Soccer Positions

So I figured that people wanted to know what I was talking about when I said “midfielder” or “center back” or any of the other wonderful soccer positions.  I’m not gonna get too detailed into it, but a basic overview is always a good thing.

Okay, so there are four main groups: Attacker (or forward), midfielder, Defender (or fullback), and goalie.

Let’s start with the easiest one: goalie.  The goalie’s job is to keep the ball out of the net.  He’s easy to identify because his uniform is slightly different and he’s wearing gloves.  He’s also the only one that can legally pick up the ball with his hands, but he can only do that while he’s in the goalie area, marked by a square in front of the net.

Moving down from the net are the defenders, or fullbacks.  Their main goal is to keep the opposing team from getting too close to the net.

After them are the midfielders.  The midfield positions play a linking role between the fullbacks and the forwards.  There are two types of midfielders: offensive (or attacking) midfielders, and defensive midfielders.  The attacking midfielder plays right behind the forward and assists in the offensive by passing the balls and setting up goals.  The defensive midfielders are usually assigned to mark the opposition’s best forwards.

The forwards are at the front line.  Their job is to score as many goals as possible.

There are other positions as well.

The winger is an outside forward or midfielder who plays on the sides of the field.  Their goal is to provide their team with support and passes so that they can shoot at the goal.

The striker is a forward that is the team’s main scoring threat, and can score if given the chance.

The sweeper, or stopper, will add an additional layer of defence, either between the goalie and the fullbacks (sweeper), or the fullbacks and the midfielders (stopper).  The stopper also guards the best scorer on the opposing team.

I hope this helped and hasn’t confused anyone.  In my opinion, you only really need to know the four main ones.  With those, you can watch and understand the game.  Knowing and understanding the others is just icing on the cake.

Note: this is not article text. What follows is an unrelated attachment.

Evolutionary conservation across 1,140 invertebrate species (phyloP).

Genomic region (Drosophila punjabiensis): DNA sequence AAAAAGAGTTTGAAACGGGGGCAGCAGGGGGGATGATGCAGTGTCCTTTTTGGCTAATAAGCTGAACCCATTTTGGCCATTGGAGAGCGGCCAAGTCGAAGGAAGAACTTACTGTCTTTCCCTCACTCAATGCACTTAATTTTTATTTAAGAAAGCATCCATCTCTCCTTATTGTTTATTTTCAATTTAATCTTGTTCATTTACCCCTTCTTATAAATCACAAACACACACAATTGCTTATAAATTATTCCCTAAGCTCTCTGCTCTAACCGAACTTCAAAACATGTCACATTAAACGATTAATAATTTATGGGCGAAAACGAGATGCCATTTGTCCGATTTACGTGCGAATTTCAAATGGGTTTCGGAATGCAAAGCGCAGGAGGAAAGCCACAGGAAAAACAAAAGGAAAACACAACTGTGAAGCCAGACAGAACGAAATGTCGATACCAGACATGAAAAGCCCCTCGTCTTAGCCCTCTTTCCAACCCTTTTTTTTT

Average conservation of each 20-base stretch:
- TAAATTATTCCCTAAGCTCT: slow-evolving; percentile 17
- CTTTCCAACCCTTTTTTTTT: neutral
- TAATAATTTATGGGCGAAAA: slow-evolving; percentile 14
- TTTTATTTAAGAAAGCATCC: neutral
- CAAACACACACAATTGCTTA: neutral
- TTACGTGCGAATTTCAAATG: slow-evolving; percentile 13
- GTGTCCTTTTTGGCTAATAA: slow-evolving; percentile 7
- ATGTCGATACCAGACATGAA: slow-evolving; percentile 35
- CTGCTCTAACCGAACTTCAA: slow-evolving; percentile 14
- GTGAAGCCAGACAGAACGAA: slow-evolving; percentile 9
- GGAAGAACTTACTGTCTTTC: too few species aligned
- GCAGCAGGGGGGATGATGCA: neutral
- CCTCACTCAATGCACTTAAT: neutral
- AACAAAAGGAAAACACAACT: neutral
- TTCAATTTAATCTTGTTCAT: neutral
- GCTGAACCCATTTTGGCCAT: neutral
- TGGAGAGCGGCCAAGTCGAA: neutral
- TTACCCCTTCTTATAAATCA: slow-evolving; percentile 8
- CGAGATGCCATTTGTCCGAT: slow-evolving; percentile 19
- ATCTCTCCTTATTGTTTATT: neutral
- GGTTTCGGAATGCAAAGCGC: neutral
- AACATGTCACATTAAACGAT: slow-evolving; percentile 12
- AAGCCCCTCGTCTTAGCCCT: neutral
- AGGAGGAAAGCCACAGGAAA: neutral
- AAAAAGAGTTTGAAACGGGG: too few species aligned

-Suz

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Understanding the biggest soccer event in the world

I know a lot of you are really only into soccer when the World Cup comes around, and even then, you’re not really sure what’s happening.  So I’ve put together this quick guide to teach you the basics about what’s making everyone so excited.

The FIFA World Cup is the most widely-watched sporting event in the world.  According to Wikipedia, 715.1 million people watched the 2006 final match between Italy and Argentina.  This year’s cup is being held in South Africa, and will run from June 11 to July 11, 2010.

The World Cup seems like a complicated puzzle, but is really actually quite simple.

It lasts one month, and is held in a different host country every four years.  There are 32 teams involved from 5 different regions.

Of the 32 spots, one is reserved for the host country (or two spots if two countries are sharing host duties).  The previous Cup winners no longer get an automatic spot; they must qualify in their section.

For the 2010 World Cup, spots break down as follows:

  • Europe: 13
  • Africa: 5 + host (South Africa)
  • South America: 4
  • North and Central America and the Caribbean: 3
  • Asia & Oceania: 4 + winner of AFC/OFC match (Asia and Oceania match)
  • There is also 1 spot for the winner of the CONMEBOL/CONCACAF match (4th place N&C American/Caribbean team and 5th place South American team)

Once the World Cup starts, there are two stages: the Group Stage, and the Knockout Stage.

In the group stage, teams are divided into eight groups of four teams each.  Teams then play three matches each in a round-robin tournament.  Three points are awarded for each win, one for a tie, and none for a loss.  The two teams with the most points from each group advance to the next stage.

The knockout stage is a series of one-off matches in which the winning team moves forward and the losing teram is eliminated.  There are no ties- extra time and shootouts are used to determine a winner, if necessary.  The knockout stage is made up of the Round of 16 (also known as second round), which is followed by the quarter-finals (eight teams), the quarter-finals (4 teams), the third-place match (losing quarter-final teams), and the final.

And now when you watch the games with your significant other/brother/friend/whoever, you won’t feel so lost as to what’s happening on the screen, and why those teams got that far. Not looking lost while the game is on is always a great thing!!

-Suz

Basic Rules

So for those of you just starting out your soccer journey, I thought I’d post some basic soccer rules.  Nothing too complicated, just basics.

  • The game is 90 minutes, split into two 45 minute halves.
  • Players can only use their feet, head, or chest to touch the ball.  Only the goalie is allowed to use his hands, and only within the goal area.
  • If the ball touches or crosses the side line, it is thrown back in by the team who didn’t touch it last.
  • The object of the game is to score a goal by getting the ball into the opponent’s net. The team with the most goals at the end wins.
  • A yellow card is issued as a warning, a red card is a send-off from the game.  Two yellow cards in the same game are the same as a red one.

Those are the basic rules needed in order to watch soccer and not be completely lost.

Wikipedia is also a fountain of information, for those who wish to dig a little deeper and be a little more informed. http://en.wikipedia.org/wiki/Association_football

Hope that helps a little!!

-Suz